Although Russia is not widely known for its great cuisine, visitors to this enormous country should make every effort to explore its culinary offerings. Thanks to its rich history and numerous different cultures, Russian cuisine is actually among the most diverse in the world. From caviar and blinis to internationally known staples such as stroganoff, here are ten foods to try on a trip to Russia.
Although of Ukrainian origin, borscht has become ubiquitous throughout Russia and much of Eastern Europe. A hearty beetroot soup, Russian varieties are often served with fresh dill and sour cream. Many other ingredients may also be present, such as pork, cabbage, celeriac or tomato. You may also encounter the pink cold borsch, particularly during the summer months.
A spicy, heavy and delicious soup to help warm you up during those cold Russian winters, solyanka is found all over Russia and Eastern Europe. There are three distinct types based on either mushrooms, meat or fish. Served hot, you’ll find solyanka on menus in almost any traditional Russian eatery, with the meat-based variety being the most common in Moscow.
Although the Russian love affair with caviar is well known, it is considered an extremely expensive delicacy in most places outside the country. Traditional Russian caviar comes from wild sturgeon from the Black Sea or the Caspian, with the most costly coming from the latter. Caviar is often served as a spread with blinis or bread, and while these salty pearls are an acquired taste, it’s definitely one of the foods to try on a trip to Russia.
This hearty Russian classic, which originated in the 1950s, has since become famous around the world. A stew consisting of sautéed beef, mushrooms, onions and sour cream, it has lots of variations. It is usually served with rice but it may also be accompanied by egg noodles. Traditional varieties tend to contain lean strips of beef, lightly floured and sautéed in bullion and mustard.
Pirog basically means ‘pie’, and is a popular Russian and Eastern European snack, dessert or side dish. They are essentially doughy dumplings stuffed with either a sweet or savory filling. Sweet varieties may contain cottage cheese, apples, plums, berries or even honey. Savory pirogi may contain potato, cabbage, mushrooms or rice. Pirogi are traditionally served with certain types of borsch.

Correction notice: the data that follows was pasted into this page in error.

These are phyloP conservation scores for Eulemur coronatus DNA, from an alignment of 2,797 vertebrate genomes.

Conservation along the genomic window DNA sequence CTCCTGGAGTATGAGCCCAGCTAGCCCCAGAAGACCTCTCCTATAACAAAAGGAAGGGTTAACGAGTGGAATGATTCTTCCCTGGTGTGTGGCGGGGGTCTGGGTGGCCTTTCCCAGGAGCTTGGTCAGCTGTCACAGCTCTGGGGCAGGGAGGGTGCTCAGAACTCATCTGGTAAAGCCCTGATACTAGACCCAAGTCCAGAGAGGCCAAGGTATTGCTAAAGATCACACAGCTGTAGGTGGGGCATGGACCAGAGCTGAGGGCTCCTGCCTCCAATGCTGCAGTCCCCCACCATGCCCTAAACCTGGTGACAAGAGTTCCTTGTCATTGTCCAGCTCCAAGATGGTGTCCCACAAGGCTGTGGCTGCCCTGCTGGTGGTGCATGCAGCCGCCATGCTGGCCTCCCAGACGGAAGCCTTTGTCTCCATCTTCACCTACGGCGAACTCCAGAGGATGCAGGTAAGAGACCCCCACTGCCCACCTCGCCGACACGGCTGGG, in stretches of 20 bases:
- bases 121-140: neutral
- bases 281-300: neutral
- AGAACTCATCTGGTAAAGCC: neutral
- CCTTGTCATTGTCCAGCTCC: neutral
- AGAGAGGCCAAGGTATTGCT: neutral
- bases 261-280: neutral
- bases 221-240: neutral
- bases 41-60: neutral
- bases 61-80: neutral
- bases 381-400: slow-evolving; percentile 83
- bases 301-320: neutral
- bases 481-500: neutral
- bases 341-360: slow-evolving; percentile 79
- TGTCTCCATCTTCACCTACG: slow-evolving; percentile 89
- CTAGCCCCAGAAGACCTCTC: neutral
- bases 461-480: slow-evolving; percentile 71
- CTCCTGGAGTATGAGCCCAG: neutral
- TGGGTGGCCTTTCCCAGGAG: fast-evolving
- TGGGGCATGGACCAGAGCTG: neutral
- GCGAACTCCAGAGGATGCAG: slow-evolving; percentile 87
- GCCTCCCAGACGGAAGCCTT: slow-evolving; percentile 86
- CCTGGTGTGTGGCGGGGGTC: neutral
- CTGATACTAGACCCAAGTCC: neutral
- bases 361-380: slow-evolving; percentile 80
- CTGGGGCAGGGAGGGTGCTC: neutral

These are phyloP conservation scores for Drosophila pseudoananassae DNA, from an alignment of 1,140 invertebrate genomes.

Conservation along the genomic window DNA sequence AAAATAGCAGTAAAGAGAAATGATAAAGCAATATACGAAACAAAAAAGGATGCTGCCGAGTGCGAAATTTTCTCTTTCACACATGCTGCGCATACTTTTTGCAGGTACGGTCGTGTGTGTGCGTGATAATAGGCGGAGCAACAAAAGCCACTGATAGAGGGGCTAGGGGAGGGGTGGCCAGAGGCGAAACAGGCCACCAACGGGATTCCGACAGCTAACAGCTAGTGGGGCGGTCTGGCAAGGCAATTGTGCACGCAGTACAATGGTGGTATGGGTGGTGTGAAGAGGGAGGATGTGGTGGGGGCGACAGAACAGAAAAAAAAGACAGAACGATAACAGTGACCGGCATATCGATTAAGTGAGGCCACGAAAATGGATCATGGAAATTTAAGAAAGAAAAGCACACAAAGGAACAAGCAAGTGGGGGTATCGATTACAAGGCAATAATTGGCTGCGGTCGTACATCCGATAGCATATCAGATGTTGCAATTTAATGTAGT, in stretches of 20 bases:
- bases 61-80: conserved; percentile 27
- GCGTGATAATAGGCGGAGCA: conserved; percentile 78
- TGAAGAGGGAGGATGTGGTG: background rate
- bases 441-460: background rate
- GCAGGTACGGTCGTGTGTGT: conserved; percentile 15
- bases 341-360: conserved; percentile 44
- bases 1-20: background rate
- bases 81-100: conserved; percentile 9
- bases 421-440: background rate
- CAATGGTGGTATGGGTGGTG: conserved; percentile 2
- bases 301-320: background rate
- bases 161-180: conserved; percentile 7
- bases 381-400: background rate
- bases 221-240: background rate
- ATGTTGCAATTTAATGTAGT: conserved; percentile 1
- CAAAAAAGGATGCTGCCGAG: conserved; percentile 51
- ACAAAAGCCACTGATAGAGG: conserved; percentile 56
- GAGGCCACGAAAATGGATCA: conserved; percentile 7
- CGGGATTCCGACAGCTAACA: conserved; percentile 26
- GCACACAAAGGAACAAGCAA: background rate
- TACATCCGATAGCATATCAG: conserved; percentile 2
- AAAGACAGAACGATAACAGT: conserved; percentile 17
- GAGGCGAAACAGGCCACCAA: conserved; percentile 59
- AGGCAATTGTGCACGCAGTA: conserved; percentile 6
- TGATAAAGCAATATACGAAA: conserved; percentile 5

6. Tula Gingerbread
Hailing from the industrial city of Tula, some 120 miles south of Moscow, Tula gingerbread has become one of Russia’s most famous sweet snacks. The gingerbread usually features imprinted images or captions. They’re almost more famous for their appearance than their taste. They sometimes contain jam or condensed milk, although traditional varieties contain honey.
It’s hard to say where shashlik really originated from, since it is now ubiquitous all over Russia and its neighboring countries. Often cooked outdoors on a grill, this simple but tasty skewered meat dish is traditionally made from lamb, although pork and beef are now more common. You’ll often find it served as a fast food from street vendors around Russia.
Blinis are thin crepe-like pancakes often served with caviar, but they come in many different varieties. The batter may contain apples or raisins or, in the case of savory varieties, potato. Being a highly versatile snack, side dish, dessert or even a main course, you’ll find blinis filled with everything from cottage cheese to ground meat. You’ll have no trouble finding all shapes, sizes and assortments of blinis on the menu when in Russia.
9. Herring Salad
A layered salad common all over Russia, herring salad contains diced and salted herring covered with layers of vegetables. The most common ingredients are potatoes, beetroots and carrots accompanied by a mix of raw onions and mayonnaise. Herring salad is commonly served as part of the traditional Russian New Year and Christmas feasts.
10. Olivier Salad
Also commonly served during festive occasions or as a side dish, Olivier salad has become popular all over the world. A traditional Russian salad, it consists of diced vegetables, such as potatoes, carrots, celeriac and pickles, mixed with mayonnaise and eggs. A few varieties even come with some meat, such as smoked duck or veal.